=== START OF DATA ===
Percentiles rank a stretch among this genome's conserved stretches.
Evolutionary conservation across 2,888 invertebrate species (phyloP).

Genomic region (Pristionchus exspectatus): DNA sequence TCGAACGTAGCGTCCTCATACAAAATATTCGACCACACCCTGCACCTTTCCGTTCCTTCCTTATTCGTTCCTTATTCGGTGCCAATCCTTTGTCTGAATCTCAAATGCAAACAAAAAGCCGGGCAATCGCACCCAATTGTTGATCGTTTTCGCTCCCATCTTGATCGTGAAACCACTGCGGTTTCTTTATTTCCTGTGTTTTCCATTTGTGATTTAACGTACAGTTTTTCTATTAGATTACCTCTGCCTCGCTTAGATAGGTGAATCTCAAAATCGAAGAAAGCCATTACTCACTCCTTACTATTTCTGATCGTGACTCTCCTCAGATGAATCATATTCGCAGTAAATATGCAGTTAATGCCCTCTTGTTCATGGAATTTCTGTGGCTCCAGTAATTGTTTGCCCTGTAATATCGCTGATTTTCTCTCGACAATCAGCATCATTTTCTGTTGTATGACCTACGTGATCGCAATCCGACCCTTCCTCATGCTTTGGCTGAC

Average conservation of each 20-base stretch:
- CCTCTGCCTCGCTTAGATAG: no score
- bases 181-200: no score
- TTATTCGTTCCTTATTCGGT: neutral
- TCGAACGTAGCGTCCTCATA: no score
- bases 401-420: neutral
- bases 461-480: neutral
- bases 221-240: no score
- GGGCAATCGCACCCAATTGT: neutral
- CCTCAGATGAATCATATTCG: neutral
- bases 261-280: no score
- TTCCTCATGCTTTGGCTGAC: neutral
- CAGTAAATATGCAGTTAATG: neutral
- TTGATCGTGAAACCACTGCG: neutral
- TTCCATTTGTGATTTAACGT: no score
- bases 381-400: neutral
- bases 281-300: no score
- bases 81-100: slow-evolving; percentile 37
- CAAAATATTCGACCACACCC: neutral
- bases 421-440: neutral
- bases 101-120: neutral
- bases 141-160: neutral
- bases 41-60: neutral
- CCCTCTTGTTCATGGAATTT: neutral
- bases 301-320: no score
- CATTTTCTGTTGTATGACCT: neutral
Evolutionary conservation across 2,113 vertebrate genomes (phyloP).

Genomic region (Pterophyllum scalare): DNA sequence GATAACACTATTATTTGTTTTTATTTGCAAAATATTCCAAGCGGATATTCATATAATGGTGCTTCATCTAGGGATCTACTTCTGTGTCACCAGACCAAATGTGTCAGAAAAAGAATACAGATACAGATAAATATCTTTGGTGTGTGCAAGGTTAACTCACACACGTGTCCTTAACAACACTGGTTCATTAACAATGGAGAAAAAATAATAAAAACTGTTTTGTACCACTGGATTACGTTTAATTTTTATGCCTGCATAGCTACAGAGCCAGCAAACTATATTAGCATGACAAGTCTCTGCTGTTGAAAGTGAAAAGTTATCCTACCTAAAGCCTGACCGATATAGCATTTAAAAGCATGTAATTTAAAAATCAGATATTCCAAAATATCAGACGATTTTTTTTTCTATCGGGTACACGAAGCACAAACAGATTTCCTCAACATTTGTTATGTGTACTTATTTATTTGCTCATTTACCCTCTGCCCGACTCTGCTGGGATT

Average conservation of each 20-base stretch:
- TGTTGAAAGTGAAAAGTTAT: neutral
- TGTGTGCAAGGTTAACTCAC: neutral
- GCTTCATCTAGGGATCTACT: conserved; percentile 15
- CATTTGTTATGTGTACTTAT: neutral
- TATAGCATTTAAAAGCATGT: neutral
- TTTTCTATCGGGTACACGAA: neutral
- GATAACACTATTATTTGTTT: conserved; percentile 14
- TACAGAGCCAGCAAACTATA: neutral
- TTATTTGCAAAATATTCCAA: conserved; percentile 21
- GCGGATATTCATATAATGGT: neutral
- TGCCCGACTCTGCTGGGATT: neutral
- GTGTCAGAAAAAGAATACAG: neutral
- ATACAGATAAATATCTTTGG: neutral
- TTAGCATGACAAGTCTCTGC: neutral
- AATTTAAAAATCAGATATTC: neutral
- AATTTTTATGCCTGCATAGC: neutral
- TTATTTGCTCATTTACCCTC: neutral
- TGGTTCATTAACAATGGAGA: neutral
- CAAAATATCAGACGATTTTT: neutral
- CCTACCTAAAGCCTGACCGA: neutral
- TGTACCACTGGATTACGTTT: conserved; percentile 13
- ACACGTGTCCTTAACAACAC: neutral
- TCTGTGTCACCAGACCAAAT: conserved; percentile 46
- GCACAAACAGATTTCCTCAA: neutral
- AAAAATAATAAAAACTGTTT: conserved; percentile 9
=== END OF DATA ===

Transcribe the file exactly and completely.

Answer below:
Percentiles rank a stretch among this genome's conserved stretches.
Evolutionary conservation across 2,888 invertebrate species (phyloP).

Genomic region (Pristionchus exspectatus): DNA sequence TCGAACGTAGCGTCCTCATACAAAATATTCGACCACACCCTGCACCTTTCCGTTCCTTCCTTATTCGTTCCTTATTCGGTGCCAATCCTTTGTCTGAATCTCAAATGCAAACAAAAAGCCGGGCAATCGCACCCAATTGTTGATCGTTTTCGCTCCCATCTTGATCGTGAAACCACTGCGGTTTCTTTATTTCCTGTGTTTTCCATTTGTGATTTAACGTACAGTTTTTCTATTAGATTACCTCTGCCTCGCTTAGATAGGTGAATCTCAAAATCGAAGAAAGCCATTACTCACTCCTTACTATTTCTGATCGTGACTCTCCTCAGATGAATCATATTCGCAGTAAATATGCAGTTAATGCCCTCTTGTTCATGGAATTTCTGTGGCTCCAGTAATTGTTTGCCCTGTAATATCGCTGATTTTCTCTCGACAATCAGCATCATTTTCTGTTGTATGACCTACGTGATCGCAATCCGACCCTTCCTCATGCTTTGGCTGAC

Average conservation of each 20-base stretch:
- CCTCTGCCTCGCTTAGATAG: no score
- bases 181-200: no score
- TTATTCGTTCCTTATTCGGT: neutral
- TCGAACGTAGCGTCCTCATA: no score
- bases 401-420: neutral
- bases 461-480: neutral
- bases 221-240: no score
- GGGCAATCGCACCCAATTGT: neutral
- CCTCAGATGAATCATATTCG: neutral
- bases 261-280: no score
- TTCCTCATGCTTTGGCTGAC: neutral
- CAGTAAATATGCAGTTAATG: neutral
- TTGATCGTGAAACCACTGCG: neutral
- TTCCATTTGTGATTTAACGT: no score
- bases 381-400: neutral
- bases 281-300: no score
- bases 81-100: slow-evolving; percentile 37
- CAAAATATTCGACCACACCC: neutral
- bases 421-440: neutral
- bases 101-120: neutral
- bases 141-160: neutral
- bases 41-60: neutral
- CCCTCTTGTTCATGGAATTT: neutral
- bases 301-320: no score
- CATTTTCTGTTGTATGACCT: neutral
Evolutionary conservation across 2,113 vertebrate genomes (phyloP).

Genomic region (Pterophyllum scalare): DNA sequence GATAACACTATTATTTGTTTTTATTTGCAAAATATTCCAAGCGGATATTCATATAATGGTGCTTCATCTAGGGATCTACTTCTGTGTCACCAGACCAAATGTGTCAGAAAAAGAATACAGATACAGATAAATATCTTTGGTGTGTGCAAGGTTAACTCACACACGTGTCCTTAACAACACTGGTTCATTAACAATGGAGAAAAAATAATAAAAACTGTTTTGTACCACTGGATTACGTTTAATTTTTATGCCTGCATAGCTACAGAGCCAGCAAACTATATTAGCATGACAAGTCTCTGCTGTTGAAAGTGAAAAGTTATCCTACCTAAAGCCTGACCGATATAGCATTTAAAAGCATGTAATTTAAAAATCAGATATTCCAAAATATCAGACGATTTTTTTTTCTATCGGGTACACGAAGCACAAACAGATTTCCTCAACATTTGTTATGTGTACTTATTTATTTGCTCATTTACCCTCTGCCCGACTCTGCTGGGATT

Average conservation of each 20-base stretch:
- TGTTGAAAGTGAAAAGTTAT: neutral
- TGTGTGCAAGGTTAACTCAC: neutral
- GCTTCATCTAGGGATCTACT: conserved; percentile 15
- CATTTGTTATGTGTACTTAT: neutral
- TATAGCATTTAAAAGCATGT: neutral
- TTTTCTATCGGGTACACGAA: neutral
- GATAACACTATTATTTGTTT: conserved; percentile 14
- TACAGAGCCAGCAAACTATA: neutral
- TTATTTGCAAAATATTCCAA: conserved; percentile 21
- GCGGATATTCATATAATGGT: neutral
- TGCCCGACTCTGCTGGGATT: neutral
- GTGTCAGAAAAAGAATACAG: neutral
- ATACAGATAAATATCTTTGG: neutral
- TTAGCATGACAAGTCTCTGC: neutral
- AATTTAAAAATCAGATATTC: neutral
- AATTTTTATGCCTGCATAGC: neutral
- TTATTTGCTCATTTACCCTC: neutral
- TGGTTCATTAACAATGGAGA: neutral
- CAAAATATCAGACGATTTTT: neutral
- CCTACCTAAAGCCTGACCGA: neutral
- TGTACCACTGGATTACGTTT: conserved; percentile 13
- ACACGTGTCCTTAACAACAC: neutral
- TCTGTGTCACCAGACCAAAT: conserved; percentile 46
- GCACAAACAGATTTCCTCAA: neutral
- AAAAATAATAAAAACTGTTT: conserved; percentile 9